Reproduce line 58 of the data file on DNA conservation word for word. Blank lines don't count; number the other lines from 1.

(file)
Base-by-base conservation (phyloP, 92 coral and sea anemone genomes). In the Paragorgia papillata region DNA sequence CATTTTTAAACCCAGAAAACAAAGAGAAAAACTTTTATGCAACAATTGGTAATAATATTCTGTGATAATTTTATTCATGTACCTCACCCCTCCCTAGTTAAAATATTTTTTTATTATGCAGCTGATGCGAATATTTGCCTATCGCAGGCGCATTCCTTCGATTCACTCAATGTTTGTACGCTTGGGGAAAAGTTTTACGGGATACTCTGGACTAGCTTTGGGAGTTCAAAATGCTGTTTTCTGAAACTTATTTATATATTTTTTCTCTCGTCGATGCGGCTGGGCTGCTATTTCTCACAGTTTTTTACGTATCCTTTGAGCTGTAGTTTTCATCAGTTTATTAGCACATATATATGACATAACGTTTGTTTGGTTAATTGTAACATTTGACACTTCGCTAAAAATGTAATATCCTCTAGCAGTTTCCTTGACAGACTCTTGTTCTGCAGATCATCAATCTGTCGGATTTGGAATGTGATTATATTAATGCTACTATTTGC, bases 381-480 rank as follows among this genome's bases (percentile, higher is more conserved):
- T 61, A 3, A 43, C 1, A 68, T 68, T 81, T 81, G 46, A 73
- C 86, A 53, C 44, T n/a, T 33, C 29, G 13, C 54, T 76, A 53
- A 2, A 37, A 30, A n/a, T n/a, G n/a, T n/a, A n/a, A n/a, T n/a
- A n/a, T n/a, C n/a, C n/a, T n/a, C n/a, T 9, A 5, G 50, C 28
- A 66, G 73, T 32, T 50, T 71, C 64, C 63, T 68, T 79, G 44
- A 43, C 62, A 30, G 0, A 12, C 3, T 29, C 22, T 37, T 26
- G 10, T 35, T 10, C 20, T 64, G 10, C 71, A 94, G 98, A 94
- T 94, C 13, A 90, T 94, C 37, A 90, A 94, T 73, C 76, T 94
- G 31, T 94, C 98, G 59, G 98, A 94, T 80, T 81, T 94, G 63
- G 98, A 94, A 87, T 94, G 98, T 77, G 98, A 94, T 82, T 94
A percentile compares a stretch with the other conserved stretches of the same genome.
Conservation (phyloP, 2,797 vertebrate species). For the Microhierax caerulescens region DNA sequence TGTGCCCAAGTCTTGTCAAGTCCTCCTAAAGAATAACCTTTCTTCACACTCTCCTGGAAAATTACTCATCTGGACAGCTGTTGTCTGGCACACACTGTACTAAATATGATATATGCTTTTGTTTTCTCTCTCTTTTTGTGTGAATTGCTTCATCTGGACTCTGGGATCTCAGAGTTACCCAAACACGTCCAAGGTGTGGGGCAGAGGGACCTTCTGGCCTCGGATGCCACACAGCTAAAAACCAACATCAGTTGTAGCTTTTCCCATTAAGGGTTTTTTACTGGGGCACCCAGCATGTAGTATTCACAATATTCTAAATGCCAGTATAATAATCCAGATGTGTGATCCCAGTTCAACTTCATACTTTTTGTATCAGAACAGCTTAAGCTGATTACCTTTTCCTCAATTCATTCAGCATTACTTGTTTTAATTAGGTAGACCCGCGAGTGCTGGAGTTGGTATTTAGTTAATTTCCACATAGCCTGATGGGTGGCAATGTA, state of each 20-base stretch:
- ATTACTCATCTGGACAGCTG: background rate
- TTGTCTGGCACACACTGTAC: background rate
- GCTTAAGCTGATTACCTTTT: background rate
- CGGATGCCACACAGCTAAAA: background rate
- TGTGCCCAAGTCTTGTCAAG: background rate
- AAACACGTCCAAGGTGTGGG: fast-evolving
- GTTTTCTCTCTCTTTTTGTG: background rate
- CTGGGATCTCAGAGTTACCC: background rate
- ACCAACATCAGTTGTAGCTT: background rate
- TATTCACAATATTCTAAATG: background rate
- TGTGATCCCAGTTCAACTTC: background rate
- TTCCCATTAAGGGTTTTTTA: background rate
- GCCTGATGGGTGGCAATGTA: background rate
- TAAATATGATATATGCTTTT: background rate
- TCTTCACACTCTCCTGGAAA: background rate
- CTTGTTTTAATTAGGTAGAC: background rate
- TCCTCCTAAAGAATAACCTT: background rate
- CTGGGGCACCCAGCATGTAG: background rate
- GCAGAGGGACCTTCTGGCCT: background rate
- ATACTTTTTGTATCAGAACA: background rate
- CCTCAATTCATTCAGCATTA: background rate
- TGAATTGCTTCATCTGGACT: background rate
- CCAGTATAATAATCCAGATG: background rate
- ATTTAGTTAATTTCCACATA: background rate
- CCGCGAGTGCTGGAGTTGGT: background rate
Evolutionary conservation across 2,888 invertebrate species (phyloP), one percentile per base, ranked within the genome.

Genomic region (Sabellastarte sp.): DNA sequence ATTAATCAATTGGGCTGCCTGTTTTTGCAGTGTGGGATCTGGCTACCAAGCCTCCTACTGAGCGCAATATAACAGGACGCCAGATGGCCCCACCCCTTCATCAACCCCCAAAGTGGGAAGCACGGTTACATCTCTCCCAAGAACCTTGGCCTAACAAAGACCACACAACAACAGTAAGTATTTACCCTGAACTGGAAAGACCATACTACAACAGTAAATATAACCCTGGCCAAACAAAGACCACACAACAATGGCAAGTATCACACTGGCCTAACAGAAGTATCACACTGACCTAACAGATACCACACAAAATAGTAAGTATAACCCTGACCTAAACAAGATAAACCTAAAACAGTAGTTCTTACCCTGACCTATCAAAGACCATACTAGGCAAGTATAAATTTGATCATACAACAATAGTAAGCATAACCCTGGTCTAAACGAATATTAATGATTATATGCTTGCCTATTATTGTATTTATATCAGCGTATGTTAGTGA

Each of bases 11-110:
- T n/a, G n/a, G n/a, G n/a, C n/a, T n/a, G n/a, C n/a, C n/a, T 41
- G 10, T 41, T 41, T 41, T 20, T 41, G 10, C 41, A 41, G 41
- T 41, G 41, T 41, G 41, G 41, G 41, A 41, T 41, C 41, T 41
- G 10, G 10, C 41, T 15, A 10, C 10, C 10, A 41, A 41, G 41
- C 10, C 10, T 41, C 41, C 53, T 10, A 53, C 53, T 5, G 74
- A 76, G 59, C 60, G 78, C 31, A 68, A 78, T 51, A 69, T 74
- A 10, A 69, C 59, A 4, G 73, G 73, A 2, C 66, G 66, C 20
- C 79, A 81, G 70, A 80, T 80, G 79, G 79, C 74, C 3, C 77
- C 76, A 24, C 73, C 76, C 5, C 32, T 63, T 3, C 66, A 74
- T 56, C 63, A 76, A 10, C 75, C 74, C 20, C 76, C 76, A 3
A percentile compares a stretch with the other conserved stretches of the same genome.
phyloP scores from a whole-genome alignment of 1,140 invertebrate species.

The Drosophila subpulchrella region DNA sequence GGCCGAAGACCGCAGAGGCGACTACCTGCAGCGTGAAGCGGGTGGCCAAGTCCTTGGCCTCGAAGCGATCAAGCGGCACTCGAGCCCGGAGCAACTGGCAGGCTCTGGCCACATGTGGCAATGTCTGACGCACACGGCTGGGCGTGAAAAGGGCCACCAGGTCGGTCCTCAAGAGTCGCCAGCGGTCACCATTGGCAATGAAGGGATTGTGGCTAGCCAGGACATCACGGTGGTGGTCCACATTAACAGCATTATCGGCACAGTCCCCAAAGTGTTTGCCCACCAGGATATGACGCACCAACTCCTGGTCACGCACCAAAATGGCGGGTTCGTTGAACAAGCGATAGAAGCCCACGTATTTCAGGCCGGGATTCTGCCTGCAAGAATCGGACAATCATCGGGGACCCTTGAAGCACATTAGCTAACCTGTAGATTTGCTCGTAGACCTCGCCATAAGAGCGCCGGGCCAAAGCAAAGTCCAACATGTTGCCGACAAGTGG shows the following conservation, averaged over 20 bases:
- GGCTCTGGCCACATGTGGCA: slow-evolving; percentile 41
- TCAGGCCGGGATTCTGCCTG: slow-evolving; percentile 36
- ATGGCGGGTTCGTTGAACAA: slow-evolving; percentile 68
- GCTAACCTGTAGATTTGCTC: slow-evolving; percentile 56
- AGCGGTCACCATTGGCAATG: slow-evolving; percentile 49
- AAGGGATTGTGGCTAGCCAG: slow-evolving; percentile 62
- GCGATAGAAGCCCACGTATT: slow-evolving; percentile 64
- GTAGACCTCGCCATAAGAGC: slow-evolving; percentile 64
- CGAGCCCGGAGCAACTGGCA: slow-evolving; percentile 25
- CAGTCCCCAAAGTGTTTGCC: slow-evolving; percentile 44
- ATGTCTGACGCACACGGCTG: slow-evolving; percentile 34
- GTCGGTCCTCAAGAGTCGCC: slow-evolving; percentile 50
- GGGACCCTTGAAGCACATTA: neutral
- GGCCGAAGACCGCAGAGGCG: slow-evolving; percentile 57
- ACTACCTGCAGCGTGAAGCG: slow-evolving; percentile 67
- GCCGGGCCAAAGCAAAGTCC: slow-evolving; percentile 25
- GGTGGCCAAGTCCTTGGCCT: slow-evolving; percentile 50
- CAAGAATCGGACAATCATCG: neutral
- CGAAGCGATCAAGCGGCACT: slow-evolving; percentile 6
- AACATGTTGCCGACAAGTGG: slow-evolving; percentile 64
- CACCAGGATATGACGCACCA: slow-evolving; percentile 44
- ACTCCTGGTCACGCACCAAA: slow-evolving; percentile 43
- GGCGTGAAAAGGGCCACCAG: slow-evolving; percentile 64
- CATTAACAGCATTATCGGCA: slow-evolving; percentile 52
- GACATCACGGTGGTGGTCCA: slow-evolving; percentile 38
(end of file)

- GCTAACCTGTAGATTTGCTC: slow-evolving; percentile 56